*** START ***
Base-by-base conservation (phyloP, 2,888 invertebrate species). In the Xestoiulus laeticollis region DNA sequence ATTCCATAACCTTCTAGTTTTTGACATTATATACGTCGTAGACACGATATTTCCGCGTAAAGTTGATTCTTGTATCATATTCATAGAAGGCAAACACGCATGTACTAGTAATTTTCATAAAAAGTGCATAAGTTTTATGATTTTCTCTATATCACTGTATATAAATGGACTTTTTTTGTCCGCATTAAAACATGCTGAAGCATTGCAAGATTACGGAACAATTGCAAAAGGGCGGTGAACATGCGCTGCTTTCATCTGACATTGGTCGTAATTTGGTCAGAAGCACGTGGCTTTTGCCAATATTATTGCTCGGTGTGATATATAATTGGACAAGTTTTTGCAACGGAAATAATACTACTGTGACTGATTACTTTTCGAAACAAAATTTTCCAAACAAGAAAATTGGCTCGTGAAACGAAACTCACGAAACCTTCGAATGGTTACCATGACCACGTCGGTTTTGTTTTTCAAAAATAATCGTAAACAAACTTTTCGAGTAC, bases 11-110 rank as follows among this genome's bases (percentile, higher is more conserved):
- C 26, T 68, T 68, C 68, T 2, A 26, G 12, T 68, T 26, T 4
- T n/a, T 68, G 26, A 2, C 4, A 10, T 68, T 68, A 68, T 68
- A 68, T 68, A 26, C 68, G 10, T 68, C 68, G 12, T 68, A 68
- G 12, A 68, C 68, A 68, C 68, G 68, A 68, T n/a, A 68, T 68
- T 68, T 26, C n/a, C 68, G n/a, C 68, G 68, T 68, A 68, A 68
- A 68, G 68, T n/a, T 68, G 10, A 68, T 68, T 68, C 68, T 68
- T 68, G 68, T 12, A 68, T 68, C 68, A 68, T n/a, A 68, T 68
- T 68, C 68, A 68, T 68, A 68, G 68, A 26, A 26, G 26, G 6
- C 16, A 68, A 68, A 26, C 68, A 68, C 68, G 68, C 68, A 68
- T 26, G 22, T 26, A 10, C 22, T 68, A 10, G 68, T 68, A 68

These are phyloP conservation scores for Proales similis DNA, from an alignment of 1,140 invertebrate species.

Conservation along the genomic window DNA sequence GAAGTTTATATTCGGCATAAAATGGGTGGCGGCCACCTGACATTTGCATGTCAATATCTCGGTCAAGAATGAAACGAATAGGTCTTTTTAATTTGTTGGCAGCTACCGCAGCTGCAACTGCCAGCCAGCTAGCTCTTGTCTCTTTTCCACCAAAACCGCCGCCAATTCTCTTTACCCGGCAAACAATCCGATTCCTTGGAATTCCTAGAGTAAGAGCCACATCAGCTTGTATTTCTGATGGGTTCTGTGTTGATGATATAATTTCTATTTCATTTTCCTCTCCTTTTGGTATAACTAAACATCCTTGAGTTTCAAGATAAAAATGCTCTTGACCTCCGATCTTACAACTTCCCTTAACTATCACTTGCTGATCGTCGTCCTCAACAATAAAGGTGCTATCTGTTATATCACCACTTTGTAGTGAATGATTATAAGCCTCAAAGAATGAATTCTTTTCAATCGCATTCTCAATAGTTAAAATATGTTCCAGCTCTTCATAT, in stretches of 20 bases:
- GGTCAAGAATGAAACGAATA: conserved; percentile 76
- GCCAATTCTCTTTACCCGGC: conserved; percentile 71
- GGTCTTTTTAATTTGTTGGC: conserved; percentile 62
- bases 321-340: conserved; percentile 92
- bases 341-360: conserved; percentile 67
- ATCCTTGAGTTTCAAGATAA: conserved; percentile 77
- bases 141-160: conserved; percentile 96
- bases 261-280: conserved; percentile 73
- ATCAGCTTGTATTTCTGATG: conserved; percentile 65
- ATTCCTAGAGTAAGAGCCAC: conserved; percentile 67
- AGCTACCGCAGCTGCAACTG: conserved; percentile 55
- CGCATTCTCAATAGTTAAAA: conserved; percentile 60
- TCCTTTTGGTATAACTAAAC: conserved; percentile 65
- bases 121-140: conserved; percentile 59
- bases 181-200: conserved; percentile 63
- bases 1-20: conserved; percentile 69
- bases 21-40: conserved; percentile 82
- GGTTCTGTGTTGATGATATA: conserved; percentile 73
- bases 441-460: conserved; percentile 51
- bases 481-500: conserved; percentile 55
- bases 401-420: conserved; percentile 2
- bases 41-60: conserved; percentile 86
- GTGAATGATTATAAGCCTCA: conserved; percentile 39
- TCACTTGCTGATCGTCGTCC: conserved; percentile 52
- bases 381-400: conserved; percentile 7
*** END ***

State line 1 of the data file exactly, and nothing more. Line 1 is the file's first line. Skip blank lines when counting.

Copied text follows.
Base-by-base conservation (phyloP, 2,888 invertebrate species). In the Xestoiulus laeticollis region DNA sequence ATTCCATAACCTTCTAGTTTTTGACATTATATACGTCGTAGACACGATATTTCCGCGTAAAGTTGATTCTTGTATCATATTCATAGAAGGCAAACACGCATGTACTAGTAATTTTCATAAAAAGTGCATAAGTTTTATGATTTTCTCTATATCACTGTATATAAATGGACTTTTTTTGTCCGCATTAAAACATGCTGAAGCATTGCAAGATTACGGAACAATTGCAAAAGGGCGGTGAACATGCGCTGCTTTCATCTGACATTGGTCGTAATTTGGTCAGAAGCACGTGGCTTTTGCCAATATTATTGCTCGGTGTGATATATAATTGGACAAGTTTTTGCAACGGAAATAATACTACTGTGACTGATTACTTTTCGAAACAAAATTTTCCAAACAAGAAAATTGGCTCGTGAAACGAAACTCACGAAACCTTCGAATGGTTACCATGACCACGTCGGTTTTGTTTTTCAAAAATAATCGTAAACAAACTTTTCGAGTAC, bases 11-110 rank as follows among this genome's bases (percentile, higher is more conserved):